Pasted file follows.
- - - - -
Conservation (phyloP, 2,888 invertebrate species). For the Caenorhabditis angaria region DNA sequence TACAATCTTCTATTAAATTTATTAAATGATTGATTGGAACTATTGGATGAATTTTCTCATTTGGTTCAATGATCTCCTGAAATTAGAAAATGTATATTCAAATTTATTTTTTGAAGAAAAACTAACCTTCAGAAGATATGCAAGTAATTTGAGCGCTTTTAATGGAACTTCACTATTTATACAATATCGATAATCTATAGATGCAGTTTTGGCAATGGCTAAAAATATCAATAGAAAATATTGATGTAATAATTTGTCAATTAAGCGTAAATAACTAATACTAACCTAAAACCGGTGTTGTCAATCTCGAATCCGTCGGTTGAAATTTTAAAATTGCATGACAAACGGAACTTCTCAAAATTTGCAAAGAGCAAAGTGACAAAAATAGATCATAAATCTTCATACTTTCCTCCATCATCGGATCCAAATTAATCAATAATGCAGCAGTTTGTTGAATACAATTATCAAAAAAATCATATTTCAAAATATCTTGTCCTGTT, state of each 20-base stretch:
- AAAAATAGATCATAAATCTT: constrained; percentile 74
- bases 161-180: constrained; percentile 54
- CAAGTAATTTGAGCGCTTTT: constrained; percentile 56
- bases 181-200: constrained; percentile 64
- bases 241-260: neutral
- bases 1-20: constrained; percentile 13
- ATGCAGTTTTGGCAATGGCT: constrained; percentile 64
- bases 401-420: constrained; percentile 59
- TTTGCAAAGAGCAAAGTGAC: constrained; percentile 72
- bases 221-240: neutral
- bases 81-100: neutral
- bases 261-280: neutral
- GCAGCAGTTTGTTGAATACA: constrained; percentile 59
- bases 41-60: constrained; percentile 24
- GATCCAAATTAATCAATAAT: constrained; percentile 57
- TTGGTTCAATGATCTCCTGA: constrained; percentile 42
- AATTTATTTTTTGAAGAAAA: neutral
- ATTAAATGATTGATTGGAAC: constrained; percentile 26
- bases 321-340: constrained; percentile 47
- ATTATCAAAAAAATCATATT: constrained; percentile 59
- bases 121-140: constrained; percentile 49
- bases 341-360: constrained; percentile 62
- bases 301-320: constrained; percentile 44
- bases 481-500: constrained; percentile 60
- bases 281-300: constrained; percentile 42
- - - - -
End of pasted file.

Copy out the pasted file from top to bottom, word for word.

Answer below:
Conservation (phyloP, 2,888 invertebrate species). For the Caenorhabditis angaria region DNA sequence TACAATCTTCTATTAAATTTATTAAATGATTGATTGGAACTATTGGATGAATTTTCTCATTTGGTTCAATGATCTCCTGAAATTAGAAAATGTATATTCAAATTTATTTTTTGAAGAAAAACTAACCTTCAGAAGATATGCAAGTAATTTGAGCGCTTTTAATGGAACTTCACTATTTATACAATATCGATAATCTATAGATGCAGTTTTGGCAATGGCTAAAAATATCAATAGAAAATATTGATGTAATAATTTGTCAATTAAGCGTAAATAACTAATACTAACCTAAAACCGGTGTTGTCAATCTCGAATCCGTCGGTTGAAATTTTAAAATTGCATGACAAACGGAACTTCTCAAAATTTGCAAAGAGCAAAGTGACAAAAATAGATCATAAATCTTCATACTTTCCTCCATCATCGGATCCAAATTAATCAATAATGCAGCAGTTTGTTGAATACAATTATCAAAAAAATCATATTTCAAAATATCTTGTCCTGTT, state of each 20-base stretch:
- AAAAATAGATCATAAATCTT: constrained; percentile 74
- bases 161-180: constrained; percentile 54
- CAAGTAATTTGAGCGCTTTT: constrained; percentile 56
- bases 181-200: constrained; percentile 64
- bases 241-260: neutral
- bases 1-20: constrained; percentile 13
- ATGCAGTTTTGGCAATGGCT: constrained; percentile 64
- bases 401-420: constrained; percentile 59
- TTTGCAAAGAGCAAAGTGAC: constrained; percentile 72
- bases 221-240: neutral
- bases 81-100: neutral
- bases 261-280: neutral
- GCAGCAGTTTGTTGAATACA: constrained; percentile 59
- bases 41-60: constrained; percentile 24
- GATCCAAATTAATCAATAAT: constrained; percentile 57
- TTGGTTCAATGATCTCCTGA: constrained; percentile 42
- AATTTATTTTTTGAAGAAAA: neutral
- ATTAAATGATTGATTGGAAC: constrained; percentile 26
- bases 321-340: constrained; percentile 47
- ATTATCAAAAAAATCATATT: constrained; percentile 59
- bases 121-140: constrained; percentile 49
- bases 341-360: constrained; percentile 62
- bases 301-320: constrained; percentile 44
- bases 481-500: constrained; percentile 60
- bases 281-300: constrained; percentile 42